Vietnam is also mentioned, though it doesn't play a direct part in the story except to show the U.S. "going it alone," to quote a tired phrase and to express a coolness (in 1967) between the CIA and MI6. It's interesting to note that the novel describes the differences between the U.S. and Britain as a political one more than a difference between the two intelligence services. One gets the idea that M and 007 would just assume fight the commies in Vietnam, too. The parallels to the war in Iraq are imperfect, but are there nonetheless.
For every update there are about ten throwbacks to vintage Fleming. Bond’s hiatus fits neatly in line with several of the Fleming novels, which often start out with Bond in the final stages of recuperating from the previous adventure. The villain, Dr. Julius Gorner, along with having a Bond villain name, has a Fleming-esque deformity (an enlarged left hand that is hairy like a monkey’s paw and is absent an opposable thumb) as well as a megalomaniac chip on his shoulder toward England that reminds one of Hugo Drax or Auric Goldfinger. Gorner's constant jabs citing British colonial cruelty serve as a ready justification for his own actions and remind me of the young communist idealist, Otto, in Billy Wilder's Cold War comedy, One, Two, Three.
Referring to his plan to have his men gang rape Scarlett, the heroine of the story: "Don't worry about the girls," said Gorner, "They're just human flotsam. The kind of people your Empire found expendable."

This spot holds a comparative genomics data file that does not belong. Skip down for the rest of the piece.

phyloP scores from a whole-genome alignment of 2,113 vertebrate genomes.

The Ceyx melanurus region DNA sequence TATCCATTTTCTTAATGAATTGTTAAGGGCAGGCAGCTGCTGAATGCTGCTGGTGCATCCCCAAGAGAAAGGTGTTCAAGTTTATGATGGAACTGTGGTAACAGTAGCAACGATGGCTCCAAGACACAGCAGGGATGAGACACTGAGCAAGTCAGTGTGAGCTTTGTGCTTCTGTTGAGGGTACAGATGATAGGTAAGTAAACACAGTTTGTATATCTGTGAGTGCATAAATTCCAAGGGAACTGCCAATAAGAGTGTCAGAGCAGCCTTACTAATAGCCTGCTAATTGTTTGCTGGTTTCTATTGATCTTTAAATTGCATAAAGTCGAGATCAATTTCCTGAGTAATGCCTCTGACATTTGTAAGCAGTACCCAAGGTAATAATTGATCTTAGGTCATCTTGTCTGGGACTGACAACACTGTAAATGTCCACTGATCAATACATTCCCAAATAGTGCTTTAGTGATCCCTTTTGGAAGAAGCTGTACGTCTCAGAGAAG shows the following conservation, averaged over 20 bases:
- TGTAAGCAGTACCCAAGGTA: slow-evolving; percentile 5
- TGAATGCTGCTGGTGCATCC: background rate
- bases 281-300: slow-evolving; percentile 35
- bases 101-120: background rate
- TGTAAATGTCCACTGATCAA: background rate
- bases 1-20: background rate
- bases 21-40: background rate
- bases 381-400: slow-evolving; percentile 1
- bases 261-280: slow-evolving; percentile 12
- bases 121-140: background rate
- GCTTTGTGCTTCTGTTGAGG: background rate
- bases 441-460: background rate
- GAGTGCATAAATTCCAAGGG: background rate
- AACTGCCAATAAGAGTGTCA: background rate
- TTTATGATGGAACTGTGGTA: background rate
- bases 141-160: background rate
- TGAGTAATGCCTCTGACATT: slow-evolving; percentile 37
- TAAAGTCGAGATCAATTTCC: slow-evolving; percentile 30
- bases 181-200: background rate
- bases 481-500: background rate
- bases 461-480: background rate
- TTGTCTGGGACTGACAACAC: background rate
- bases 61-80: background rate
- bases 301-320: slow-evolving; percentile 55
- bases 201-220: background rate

Referring to the lack of food for Bond during his imprisonment: "You must be hungry, Bond," said Gorner. "But today, as I've said before, is a day of education. The lack of food is to remind you of how the British systematically starved the Irish in the great potato famine."
Referring to an elaborate underground torture device he'd just put Bond through: "The Cigar Tube," said Gorner's voice, "a test of endurance invented by the public-school officers of your finest regiments in the Malayan Emergency. I thought you might enjoy it"..."It was meant to weed out informers among locals, but your officers enjoyed it so much that they ended up doing it just for fun."
When talking about the damage his big scheme will cause: "The total destruction will be as great as that inflicted by the RAF on the civilians of Dresden."
And if Gorner did not have a jab directed at the Brits, the Americans would make an adequate substitute. When asked about his nukes: "I bought them"...."of course, they're relatively small...much smaller than those with which your friends the Americans burned alive the civilians of Japan in their wood-and-paper houses...."
Dr. Julius Gorner will be in town all week. This is coming from a man that runs a desert gulag which goes through slaves like a coal mine burns through coal. His henchman, Chagrin, a big oaf of a man numb-skulled enough (literally) to let Soviet doctors operate on his brain, is a Vietnamese version of Oddjob. The reader doesn't quite get enough of Chagrin as he's not particularly one for words. Nevertheless, he gets in his jabs while rationing Bond's water:
Chagrin poured some water into a bowl. "Like dog," he said. "Like English with slaves."